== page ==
Before the invasion of Iraq, while millions demonstrated in the streets, often waving homemade placards with "No Blood for Oil"–or equivalents like "Don’t Trade Lives for Oil" and like "How Did USA’s Oil Get under Iraq’s Sand?"–the Bush administration said remarkably little about the vast quantities of petroleum on which Saddam Hussein’s regime was perched. The President did, however, speak reverently about preserving not Iraq’s "energy reserves" but its "patrimony," as he so euphemistically put it. The American mainstream media followed suit, dismissing arguments about the significance of Iraqi and Middle Eastern oil as the refuge of, if not scoundrels, then at least truly simpleminded dissidents who knew not whereof they spoke. Generally, in our news pages and on the TV news, with Iraq at the edge of a shock-and-awe invasion, Iraqi energy reserves were dealt with as if no more than a passing thought, as if the Middle East’s main export was hummus.
Little has changed. When former Fed chief Alan Greenspan recently indicated in passing in his memoir that the war was "about oil," there was a brief firestorm of scorn in Washington; an administration spokesperson termed it "Georgetown cocktail party analysis" ("A refill of crude, please, straight up…") and Greenspan quickly began to backtrack under the pressure. Oil? Who us? The Bush administration’s plans to protect the Oil Ministry in Baghdad and Iraq’s major oil fields amid otherwise unchecked chaos in April 2003 were certainly noted in the news, but went largely uncommented upon (unless you were an Internet news jockey).
Here’s the strange thing about the Iraq oil "debate" in our media world. Call me crazy, but if you were going to invade Iraq and oil wasn’t right at the forefront of your brain, you would be truly derelict, even if you hadn’t run a major energy services corporation or hadn’t had a double-hulled oil tanker named after you. Jack Miles, author of the Pulitzer-Prize-winning book God: A Biography, has just recently suggested that the oil endgame in Iraq is in sight — of which, except in the Web world, there has largely been neither a beginning game. nor a middle game.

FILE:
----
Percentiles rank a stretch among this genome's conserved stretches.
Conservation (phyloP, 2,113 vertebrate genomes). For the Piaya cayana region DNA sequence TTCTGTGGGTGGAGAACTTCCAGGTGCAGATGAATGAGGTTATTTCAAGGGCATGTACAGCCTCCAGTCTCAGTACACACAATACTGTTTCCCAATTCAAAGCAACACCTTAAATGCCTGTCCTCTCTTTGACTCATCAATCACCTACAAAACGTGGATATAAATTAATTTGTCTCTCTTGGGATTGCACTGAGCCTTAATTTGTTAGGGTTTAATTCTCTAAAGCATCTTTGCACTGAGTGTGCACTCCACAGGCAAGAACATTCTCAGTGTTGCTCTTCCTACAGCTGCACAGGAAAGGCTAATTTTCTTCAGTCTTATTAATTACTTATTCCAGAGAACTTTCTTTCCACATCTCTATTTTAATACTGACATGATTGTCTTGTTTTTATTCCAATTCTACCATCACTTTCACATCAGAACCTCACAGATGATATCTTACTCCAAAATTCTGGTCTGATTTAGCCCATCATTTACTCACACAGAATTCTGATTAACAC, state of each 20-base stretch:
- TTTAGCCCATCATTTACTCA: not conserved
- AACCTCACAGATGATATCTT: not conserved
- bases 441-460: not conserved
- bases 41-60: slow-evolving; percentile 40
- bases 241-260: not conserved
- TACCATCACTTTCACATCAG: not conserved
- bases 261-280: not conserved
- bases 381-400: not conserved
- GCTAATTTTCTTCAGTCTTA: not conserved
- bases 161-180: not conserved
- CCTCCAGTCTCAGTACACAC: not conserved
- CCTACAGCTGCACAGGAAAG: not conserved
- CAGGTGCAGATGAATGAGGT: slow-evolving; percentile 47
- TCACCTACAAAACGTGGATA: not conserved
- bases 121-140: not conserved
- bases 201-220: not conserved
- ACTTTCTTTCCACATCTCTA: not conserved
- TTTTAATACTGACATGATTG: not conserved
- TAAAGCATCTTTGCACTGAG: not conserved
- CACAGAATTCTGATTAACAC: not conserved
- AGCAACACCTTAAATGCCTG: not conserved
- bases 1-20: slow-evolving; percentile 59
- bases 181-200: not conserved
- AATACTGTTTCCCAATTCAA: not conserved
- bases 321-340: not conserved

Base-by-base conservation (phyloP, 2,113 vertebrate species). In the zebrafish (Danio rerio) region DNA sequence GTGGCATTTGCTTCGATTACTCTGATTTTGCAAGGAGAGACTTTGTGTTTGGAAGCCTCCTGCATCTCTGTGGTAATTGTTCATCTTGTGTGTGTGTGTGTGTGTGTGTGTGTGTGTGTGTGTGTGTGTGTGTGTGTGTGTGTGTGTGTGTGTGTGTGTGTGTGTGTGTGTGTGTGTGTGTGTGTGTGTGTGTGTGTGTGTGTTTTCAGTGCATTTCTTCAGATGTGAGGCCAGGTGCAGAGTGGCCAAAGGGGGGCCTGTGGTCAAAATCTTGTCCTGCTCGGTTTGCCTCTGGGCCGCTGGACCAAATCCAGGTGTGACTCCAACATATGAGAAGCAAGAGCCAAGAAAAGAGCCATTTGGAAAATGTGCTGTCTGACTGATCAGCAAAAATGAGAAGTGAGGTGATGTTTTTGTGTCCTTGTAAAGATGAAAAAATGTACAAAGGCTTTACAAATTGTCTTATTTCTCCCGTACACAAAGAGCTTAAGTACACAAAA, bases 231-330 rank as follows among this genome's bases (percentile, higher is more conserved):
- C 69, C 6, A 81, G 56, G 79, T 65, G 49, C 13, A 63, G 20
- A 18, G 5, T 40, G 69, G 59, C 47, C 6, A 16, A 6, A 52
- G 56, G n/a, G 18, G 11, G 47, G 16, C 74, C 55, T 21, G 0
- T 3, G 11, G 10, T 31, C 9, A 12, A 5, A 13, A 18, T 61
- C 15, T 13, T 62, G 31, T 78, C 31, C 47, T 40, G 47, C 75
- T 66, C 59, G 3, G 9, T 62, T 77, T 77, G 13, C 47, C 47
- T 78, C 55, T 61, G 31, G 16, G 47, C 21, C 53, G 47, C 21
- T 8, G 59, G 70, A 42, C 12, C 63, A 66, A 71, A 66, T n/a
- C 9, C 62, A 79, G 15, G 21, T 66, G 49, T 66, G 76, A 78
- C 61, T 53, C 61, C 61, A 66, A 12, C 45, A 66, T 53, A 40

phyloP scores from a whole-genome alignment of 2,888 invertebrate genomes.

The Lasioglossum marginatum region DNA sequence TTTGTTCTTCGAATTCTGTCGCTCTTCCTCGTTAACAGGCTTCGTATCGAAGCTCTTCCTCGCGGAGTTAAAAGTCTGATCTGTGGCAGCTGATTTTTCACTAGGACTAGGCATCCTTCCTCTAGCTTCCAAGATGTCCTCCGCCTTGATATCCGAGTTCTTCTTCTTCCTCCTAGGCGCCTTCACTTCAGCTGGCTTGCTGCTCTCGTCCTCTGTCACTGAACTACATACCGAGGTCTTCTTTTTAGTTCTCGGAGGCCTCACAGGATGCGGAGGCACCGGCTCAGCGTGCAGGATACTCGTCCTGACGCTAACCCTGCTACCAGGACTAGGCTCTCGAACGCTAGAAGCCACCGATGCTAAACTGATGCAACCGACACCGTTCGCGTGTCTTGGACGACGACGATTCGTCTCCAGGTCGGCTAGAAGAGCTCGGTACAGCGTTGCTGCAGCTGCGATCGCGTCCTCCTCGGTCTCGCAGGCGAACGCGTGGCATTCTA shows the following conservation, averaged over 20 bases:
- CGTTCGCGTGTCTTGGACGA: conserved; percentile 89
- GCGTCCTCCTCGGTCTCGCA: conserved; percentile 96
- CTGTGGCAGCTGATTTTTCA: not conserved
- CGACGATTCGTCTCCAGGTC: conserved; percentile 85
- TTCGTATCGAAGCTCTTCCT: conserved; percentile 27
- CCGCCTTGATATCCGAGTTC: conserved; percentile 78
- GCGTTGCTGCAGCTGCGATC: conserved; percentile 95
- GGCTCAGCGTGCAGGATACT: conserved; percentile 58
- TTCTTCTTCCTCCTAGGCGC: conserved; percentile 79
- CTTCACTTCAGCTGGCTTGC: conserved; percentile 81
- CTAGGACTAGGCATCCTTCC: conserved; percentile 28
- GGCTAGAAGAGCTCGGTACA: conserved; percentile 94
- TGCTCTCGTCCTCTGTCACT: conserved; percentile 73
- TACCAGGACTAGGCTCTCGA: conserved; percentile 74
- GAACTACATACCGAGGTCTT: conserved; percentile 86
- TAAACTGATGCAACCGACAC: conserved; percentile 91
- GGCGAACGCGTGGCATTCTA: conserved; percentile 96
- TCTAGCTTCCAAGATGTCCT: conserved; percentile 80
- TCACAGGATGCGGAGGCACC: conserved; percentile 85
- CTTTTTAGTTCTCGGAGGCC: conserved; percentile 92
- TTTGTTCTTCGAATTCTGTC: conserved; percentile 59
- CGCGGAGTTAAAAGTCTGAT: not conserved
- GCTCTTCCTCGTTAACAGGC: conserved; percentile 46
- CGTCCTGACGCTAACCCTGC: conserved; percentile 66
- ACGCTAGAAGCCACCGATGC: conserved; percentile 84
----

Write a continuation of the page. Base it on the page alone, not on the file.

He begins dramatically this way: "The oil game in Iraq may be almost up. On September 29th, like a landlord serving notice, the government of Iraq announced that the next annual renewal of the United Nations Security Council mandate for a multinational force in Iraq–the only legal basis for a continuation of the American occupation–will be the last." If that was the first Iraqi shoe to fall, Miles suggests that terminating a little noticed companion Security Council mandate on Iraqi oil may be the second.
As he writes, the political half of the Bush administration’s gamble in Iraq has already been lost, but it "has proven adamantly unwilling to accept the loss of the economic half, the oil half, without a desperate fight." He then offers a unique exploration of what may be a kind of "slow-motion showdown" between the Bush administration and the government of Prime Minister Nuri al-Maliki, which has, in the "Blackwatergate" affair and other matters, suddenly been flexing muscle that no one previously imagined it had. As Iraqi oil legislation–that "benchmark" of both Congress and the White House–flounders terminally in the Iraqi parliament, the question is: Will a fragmenting Iraq take back sovereignty over its oil resources, even on a regional basis? As Miles puts it, will "a new, Iran-allied, oil-rich, nine-province Shiite Iraq… match Kurdistan’s deal [with Hunt Oil] with one of its own, perhaps even with ready-and-willing China. Will any combination of American military and diplomatic pressure suffice to stop such an untoward outcome?"